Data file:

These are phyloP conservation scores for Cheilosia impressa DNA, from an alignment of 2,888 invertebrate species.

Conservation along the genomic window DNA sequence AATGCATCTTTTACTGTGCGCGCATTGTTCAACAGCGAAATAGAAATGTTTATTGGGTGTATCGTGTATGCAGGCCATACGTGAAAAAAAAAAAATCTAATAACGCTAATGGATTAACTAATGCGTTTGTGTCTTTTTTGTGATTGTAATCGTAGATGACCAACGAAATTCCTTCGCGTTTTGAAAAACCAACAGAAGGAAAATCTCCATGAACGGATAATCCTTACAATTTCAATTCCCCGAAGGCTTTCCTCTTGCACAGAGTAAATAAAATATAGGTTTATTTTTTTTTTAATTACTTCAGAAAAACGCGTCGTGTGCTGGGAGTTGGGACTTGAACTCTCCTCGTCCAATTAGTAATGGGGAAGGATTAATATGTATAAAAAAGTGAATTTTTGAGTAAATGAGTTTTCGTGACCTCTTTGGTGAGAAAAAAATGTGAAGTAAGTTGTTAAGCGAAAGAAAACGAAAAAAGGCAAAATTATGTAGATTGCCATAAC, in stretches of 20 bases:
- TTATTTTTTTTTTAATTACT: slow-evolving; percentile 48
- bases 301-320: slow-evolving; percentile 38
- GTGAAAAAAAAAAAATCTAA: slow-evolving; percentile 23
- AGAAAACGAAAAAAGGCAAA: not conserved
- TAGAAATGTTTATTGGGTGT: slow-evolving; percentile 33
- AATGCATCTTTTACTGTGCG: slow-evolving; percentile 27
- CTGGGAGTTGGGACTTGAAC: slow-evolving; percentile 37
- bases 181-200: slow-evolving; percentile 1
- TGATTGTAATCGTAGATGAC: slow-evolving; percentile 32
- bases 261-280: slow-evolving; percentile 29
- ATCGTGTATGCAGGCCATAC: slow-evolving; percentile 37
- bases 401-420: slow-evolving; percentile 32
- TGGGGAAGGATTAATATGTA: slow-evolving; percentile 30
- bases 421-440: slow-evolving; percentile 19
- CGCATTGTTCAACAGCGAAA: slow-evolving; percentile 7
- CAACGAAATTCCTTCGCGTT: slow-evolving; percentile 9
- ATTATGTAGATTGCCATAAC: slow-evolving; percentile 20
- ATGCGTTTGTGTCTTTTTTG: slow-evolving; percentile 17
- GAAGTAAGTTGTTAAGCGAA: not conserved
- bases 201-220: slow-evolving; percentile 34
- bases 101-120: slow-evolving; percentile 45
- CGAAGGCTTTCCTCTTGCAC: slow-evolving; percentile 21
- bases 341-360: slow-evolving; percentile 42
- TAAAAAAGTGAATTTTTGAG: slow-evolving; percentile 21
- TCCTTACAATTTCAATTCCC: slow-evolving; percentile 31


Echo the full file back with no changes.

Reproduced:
These are phyloP conservation scores for Cheilosia impressa DNA, from an alignment of 2,888 invertebrate species.

Conservation along the genomic window DNA sequence AATGCATCTTTTACTGTGCGCGCATTGTTCAACAGCGAAATAGAAATGTTTATTGGGTGTATCGTGTATGCAGGCCATACGTGAAAAAAAAAAAATCTAATAACGCTAATGGATTAACTAATGCGTTTGTGTCTTTTTTGTGATTGTAATCGTAGATGACCAACGAAATTCCTTCGCGTTTTGAAAAACCAACAGAAGGAAAATCTCCATGAACGGATAATCCTTACAATTTCAATTCCCCGAAGGCTTTCCTCTTGCACAGAGTAAATAAAATATAGGTTTATTTTTTTTTTAATTACTTCAGAAAAACGCGTCGTGTGCTGGGAGTTGGGACTTGAACTCTCCTCGTCCAATTAGTAATGGGGAAGGATTAATATGTATAAAAAAGTGAATTTTTGAGTAAATGAGTTTTCGTGACCTCTTTGGTGAGAAAAAAATGTGAAGTAAGTTGTTAAGCGAAAGAAAACGAAAAAAGGCAAAATTATGTAGATTGCCATAAC, in stretches of 20 bases:
- TTATTTTTTTTTTAATTACT: slow-evolving; percentile 48
- bases 301-320: slow-evolving; percentile 38
- GTGAAAAAAAAAAAATCTAA: slow-evolving; percentile 23
- AGAAAACGAAAAAAGGCAAA: not conserved
- TAGAAATGTTTATTGGGTGT: slow-evolving; percentile 33
- AATGCATCTTTTACTGTGCG: slow-evolving; percentile 27
- CTGGGAGTTGGGACTTGAAC: slow-evolving; percentile 37
- bases 181-200: slow-evolving; percentile 1
- TGATTGTAATCGTAGATGAC: slow-evolving; percentile 32
- bases 261-280: slow-evolving; percentile 29
- ATCGTGTATGCAGGCCATAC: slow-evolving; percentile 37
- bases 401-420: slow-evolving; percentile 32
- TGGGGAAGGATTAATATGTA: slow-evolving; percentile 30
- bases 421-440: slow-evolving; percentile 19
- CGCATTGTTCAACAGCGAAA: slow-evolving; percentile 7
- CAACGAAATTCCTTCGCGTT: slow-evolving; percentile 9
- ATTATGTAGATTGCCATAAC: slow-evolving; percentile 20
- ATGCGTTTGTGTCTTTTTTG: slow-evolving; percentile 17
- GAAGTAAGTTGTTAAGCGAA: not conserved
- bases 201-220: slow-evolving; percentile 34
- bases 101-120: slow-evolving; percentile 45
- CGAAGGCTTTCCTCTTGCAC: slow-evolving; percentile 21
- bases 341-360: slow-evolving; percentile 42
- TAAAAAAGTGAATTTTTGAG: slow-evolving; percentile 21
- TCCTTACAATTTCAATTCCC: slow-evolving; percentile 31